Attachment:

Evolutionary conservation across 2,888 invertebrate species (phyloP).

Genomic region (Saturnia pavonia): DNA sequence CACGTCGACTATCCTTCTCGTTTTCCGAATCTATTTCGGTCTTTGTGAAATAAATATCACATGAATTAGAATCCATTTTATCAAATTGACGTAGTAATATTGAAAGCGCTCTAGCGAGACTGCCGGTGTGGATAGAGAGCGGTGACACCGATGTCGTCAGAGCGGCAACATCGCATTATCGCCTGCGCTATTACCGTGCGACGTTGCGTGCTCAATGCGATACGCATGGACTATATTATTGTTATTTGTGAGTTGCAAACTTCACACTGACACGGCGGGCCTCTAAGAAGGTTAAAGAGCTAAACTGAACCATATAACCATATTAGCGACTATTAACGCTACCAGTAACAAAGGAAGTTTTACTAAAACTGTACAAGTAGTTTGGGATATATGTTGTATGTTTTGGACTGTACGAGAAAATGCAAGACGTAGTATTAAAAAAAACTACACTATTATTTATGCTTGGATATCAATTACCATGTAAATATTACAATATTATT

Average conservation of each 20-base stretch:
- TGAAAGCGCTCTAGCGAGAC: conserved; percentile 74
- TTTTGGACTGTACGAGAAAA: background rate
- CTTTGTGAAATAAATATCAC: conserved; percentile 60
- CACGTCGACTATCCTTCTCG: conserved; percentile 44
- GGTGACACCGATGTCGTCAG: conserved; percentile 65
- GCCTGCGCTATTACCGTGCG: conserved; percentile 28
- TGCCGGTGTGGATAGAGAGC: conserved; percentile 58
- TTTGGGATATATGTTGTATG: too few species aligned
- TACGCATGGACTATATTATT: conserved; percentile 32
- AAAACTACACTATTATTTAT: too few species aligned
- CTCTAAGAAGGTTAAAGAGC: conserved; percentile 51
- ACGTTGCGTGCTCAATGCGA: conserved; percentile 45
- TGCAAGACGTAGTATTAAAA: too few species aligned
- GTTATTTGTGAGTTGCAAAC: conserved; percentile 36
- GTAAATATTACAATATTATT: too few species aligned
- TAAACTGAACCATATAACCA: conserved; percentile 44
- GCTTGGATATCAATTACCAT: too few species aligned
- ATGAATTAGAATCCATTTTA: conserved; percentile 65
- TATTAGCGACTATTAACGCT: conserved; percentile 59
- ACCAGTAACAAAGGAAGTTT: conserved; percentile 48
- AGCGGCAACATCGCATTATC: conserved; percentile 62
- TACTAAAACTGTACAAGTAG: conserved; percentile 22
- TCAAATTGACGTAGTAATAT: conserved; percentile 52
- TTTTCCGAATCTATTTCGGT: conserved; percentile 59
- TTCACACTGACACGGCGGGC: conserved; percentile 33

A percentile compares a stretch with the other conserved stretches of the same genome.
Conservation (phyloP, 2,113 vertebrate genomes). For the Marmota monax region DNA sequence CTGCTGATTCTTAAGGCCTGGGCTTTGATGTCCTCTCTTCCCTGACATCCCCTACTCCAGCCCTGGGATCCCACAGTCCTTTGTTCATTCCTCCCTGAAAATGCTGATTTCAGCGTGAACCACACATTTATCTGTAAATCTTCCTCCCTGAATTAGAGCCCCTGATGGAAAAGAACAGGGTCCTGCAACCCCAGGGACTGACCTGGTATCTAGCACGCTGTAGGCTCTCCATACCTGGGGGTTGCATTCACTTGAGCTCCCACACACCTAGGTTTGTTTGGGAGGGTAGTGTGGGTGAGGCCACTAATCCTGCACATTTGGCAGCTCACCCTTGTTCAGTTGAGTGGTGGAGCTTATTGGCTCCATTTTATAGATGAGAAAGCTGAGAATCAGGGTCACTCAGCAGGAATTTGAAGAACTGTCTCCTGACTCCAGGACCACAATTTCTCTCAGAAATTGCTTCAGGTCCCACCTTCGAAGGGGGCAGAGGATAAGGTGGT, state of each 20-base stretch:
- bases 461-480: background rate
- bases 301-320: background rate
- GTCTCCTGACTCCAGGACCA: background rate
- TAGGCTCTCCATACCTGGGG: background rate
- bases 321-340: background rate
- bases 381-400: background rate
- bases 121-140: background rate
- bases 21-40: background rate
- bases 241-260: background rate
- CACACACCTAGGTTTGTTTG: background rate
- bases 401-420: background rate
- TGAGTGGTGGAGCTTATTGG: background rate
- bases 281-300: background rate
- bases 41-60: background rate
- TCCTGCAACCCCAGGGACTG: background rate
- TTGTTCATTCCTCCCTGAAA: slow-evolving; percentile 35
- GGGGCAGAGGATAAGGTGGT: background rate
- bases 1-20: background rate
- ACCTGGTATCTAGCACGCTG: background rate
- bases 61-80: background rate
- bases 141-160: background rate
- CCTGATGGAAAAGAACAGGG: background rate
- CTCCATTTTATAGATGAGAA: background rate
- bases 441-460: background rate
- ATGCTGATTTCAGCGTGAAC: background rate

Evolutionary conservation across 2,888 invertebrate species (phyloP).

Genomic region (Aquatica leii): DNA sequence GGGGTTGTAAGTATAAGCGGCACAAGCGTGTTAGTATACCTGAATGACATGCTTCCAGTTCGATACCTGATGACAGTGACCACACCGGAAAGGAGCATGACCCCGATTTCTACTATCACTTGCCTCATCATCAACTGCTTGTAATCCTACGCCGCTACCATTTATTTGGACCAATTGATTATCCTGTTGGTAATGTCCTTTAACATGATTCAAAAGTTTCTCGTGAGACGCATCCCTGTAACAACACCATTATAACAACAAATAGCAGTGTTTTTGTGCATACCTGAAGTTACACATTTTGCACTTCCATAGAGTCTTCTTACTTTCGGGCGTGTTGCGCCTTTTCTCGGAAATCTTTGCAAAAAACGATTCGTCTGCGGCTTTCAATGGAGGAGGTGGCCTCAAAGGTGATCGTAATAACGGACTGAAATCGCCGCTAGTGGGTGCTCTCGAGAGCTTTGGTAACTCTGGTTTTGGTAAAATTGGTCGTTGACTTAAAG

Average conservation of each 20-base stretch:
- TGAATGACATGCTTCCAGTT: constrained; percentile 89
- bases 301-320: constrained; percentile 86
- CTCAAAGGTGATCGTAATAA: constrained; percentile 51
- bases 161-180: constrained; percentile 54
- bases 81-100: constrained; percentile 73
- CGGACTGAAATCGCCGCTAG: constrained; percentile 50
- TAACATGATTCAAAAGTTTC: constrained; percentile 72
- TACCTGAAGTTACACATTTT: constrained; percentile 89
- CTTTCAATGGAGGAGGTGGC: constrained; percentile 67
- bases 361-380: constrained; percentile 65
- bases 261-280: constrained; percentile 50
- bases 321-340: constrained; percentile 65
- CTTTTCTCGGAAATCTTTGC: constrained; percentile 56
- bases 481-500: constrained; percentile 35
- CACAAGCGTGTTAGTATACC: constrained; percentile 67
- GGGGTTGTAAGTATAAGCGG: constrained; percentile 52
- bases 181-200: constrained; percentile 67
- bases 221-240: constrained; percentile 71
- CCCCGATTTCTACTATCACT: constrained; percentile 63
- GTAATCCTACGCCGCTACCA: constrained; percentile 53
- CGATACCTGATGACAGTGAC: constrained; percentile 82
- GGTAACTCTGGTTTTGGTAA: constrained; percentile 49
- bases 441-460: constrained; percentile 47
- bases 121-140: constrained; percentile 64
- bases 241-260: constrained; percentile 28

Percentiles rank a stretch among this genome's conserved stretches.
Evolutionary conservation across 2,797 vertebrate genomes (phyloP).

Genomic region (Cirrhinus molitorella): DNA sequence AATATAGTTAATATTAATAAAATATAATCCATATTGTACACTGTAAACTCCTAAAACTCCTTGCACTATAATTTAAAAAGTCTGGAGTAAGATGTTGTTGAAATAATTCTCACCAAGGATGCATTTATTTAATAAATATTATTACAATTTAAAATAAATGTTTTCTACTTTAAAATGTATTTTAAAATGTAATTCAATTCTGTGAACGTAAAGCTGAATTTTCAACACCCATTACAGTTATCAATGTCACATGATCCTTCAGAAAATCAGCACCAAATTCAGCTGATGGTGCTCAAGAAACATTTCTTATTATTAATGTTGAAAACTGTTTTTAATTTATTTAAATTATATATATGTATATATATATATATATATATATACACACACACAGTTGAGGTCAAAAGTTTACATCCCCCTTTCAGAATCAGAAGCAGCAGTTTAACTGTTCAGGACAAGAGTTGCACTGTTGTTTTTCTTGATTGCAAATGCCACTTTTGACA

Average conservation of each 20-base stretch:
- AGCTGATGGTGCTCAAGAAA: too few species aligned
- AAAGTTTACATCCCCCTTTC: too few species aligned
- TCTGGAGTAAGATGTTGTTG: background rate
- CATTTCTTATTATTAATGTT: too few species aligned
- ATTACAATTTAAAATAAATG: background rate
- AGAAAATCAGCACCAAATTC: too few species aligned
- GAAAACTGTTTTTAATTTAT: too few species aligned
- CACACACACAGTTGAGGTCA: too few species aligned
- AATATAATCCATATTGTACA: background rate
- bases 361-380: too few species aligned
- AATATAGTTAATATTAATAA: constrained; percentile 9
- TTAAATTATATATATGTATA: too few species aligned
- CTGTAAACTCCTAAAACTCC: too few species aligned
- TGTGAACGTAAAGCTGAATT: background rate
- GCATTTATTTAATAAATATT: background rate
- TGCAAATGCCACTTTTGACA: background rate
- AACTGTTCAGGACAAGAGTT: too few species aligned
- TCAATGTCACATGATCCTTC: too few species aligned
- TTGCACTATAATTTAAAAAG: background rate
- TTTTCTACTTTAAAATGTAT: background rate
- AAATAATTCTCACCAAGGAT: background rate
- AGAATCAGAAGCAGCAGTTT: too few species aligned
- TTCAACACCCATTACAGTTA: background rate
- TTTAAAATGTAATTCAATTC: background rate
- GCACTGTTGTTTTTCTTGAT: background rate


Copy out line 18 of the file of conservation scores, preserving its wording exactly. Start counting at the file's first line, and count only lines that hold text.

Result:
- GTAAATATTACAATATTATT: too few species aligned